Terry makes a couple of salient points.
One exception I'll take with his points is that in the US, people are levered in their homes due to taking out a mortgage. So, when a home's price rises, that lever is based on their down payment percentage. But as many have seen that works both ways. Suppose you have 3% inflation annually (and for the sake of argument, lets say it amounts to 15% in 5 years since we won't compound anything), a current purchase of 500,000, and a 100,000 down payment. Lets leave out closing costs, annual property taxes, maintenance costs, improvement costs, etc for now.
If the price rises equal to inflation, your house is now worth 575,000 after 5 years. Assume that you paid off about 10,000 in principal per year. Your loan balance is now 350,000, and you are able to sell the house for 575,000. In nominal terms, you have made 75,000. In real terms, you have made nearly 60,000 since 15,000 will be eaten up for inflation on your 100,000 down payment.
Now, lets take out 8% for your round trip buy/sell costs (46,000), property taxes at 2% per year (57,500 for 5 years), maintenance costs and improvement costs (5,000 at 1,000/year). That's 98,500. Hey, what happened to my profit?
Now, one would assume that one would save some money by buying over renting right? But you are 38,500 in the hole and that's with an annual price rise of 3%! So now, we look at rent costs versus mortgage interest costs: assume you paid 6% of the beginning home price in rent (30,000 in year one escalating by 3% each year, same as house price increase). You would pay roughly 160,000 over 5 years in rent. Sounds like a lot right and an awful waste of money right? Well, the interest only portio of your mortgage at a rate of 4.5% would be about 97,500. You need to add 38,500 to that. Now, since you had 100,000 in the house as a down payment, you lost interest on that money. Lets say you had put that in government securities yielding 3% so you could have made 15,000 over the 5 years.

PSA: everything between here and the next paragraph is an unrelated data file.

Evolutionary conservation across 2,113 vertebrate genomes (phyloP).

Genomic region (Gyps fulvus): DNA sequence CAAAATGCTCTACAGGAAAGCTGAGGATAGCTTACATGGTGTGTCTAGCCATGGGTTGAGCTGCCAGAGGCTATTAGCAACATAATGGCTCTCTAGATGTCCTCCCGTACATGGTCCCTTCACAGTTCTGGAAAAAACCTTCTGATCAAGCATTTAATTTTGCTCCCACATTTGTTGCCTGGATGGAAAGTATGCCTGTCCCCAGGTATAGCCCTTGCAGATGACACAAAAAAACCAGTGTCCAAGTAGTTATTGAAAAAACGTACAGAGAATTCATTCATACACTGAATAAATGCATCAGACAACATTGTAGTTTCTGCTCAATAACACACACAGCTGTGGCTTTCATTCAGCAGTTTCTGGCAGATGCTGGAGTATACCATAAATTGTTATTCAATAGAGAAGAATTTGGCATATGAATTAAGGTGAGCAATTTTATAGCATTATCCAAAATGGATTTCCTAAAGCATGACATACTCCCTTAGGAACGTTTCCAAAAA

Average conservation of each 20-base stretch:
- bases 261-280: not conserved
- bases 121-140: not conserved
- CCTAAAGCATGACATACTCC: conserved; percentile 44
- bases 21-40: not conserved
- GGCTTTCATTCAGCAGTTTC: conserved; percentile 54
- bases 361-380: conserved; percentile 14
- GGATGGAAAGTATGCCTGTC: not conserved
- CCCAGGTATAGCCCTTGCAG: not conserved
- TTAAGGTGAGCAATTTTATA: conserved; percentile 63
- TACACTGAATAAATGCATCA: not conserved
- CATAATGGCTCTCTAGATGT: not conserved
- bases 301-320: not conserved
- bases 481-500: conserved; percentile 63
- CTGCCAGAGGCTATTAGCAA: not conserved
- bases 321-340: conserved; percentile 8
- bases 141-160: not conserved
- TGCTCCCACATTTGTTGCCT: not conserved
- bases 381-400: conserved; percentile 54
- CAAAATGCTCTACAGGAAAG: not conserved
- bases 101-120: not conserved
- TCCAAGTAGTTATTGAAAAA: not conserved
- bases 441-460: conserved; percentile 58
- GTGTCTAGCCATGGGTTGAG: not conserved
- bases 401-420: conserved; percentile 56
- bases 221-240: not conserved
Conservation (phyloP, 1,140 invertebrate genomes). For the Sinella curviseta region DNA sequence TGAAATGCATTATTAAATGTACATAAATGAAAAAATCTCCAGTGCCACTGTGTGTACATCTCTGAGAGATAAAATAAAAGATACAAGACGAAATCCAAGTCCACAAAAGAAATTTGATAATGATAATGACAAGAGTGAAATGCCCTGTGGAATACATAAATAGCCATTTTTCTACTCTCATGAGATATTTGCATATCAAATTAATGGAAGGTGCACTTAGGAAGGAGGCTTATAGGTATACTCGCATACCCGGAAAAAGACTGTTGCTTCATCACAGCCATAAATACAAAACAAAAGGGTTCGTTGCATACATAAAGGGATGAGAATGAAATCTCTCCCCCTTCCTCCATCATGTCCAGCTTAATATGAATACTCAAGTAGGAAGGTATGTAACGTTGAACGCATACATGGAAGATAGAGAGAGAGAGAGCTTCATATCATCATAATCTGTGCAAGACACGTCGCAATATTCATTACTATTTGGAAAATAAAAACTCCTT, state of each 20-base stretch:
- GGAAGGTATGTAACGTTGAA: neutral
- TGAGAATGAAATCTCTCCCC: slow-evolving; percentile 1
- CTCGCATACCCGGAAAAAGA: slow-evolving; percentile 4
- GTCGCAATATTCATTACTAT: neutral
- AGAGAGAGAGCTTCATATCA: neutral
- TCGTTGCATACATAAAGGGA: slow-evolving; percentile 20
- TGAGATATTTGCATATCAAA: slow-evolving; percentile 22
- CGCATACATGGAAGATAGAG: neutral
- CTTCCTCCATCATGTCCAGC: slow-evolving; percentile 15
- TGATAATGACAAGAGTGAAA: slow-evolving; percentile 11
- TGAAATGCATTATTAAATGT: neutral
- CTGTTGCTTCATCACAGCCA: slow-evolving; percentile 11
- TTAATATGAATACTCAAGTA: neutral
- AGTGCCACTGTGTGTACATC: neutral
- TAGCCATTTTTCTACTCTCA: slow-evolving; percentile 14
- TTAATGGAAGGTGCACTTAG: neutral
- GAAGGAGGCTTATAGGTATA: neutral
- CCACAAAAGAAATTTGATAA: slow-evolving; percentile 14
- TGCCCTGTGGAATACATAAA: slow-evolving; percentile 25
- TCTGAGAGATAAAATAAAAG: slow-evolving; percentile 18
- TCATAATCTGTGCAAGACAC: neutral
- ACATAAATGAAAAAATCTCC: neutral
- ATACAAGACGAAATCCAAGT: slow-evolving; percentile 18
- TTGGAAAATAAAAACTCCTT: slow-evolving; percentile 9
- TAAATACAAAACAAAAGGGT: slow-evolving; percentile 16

After owning instead of renting for 5 years, and assuming that 3% increase, you make a grand total of $9,000 over 5 yeras by buying.
Now, what do I think (and I have a M.A. in Econ)? I don't think prices will go up 3% per year. I think they'll continue to go down for the next two years. I think unemployment will remain above 9% for the next 18 months. I think you'll see some inflation, 3-5% over the next 12-18 months due to a cheaper dollar but it won't be there in housing prices. I also think that the stock market will likely take a hit at some point after the election, which will also have a negative impact on housing.
In conclusion, it is my contention that, if your goal is to make money on your house, it is generally better to rent. If your goal is to absolutely make sure you break even, then waiting for 12 months may be wise.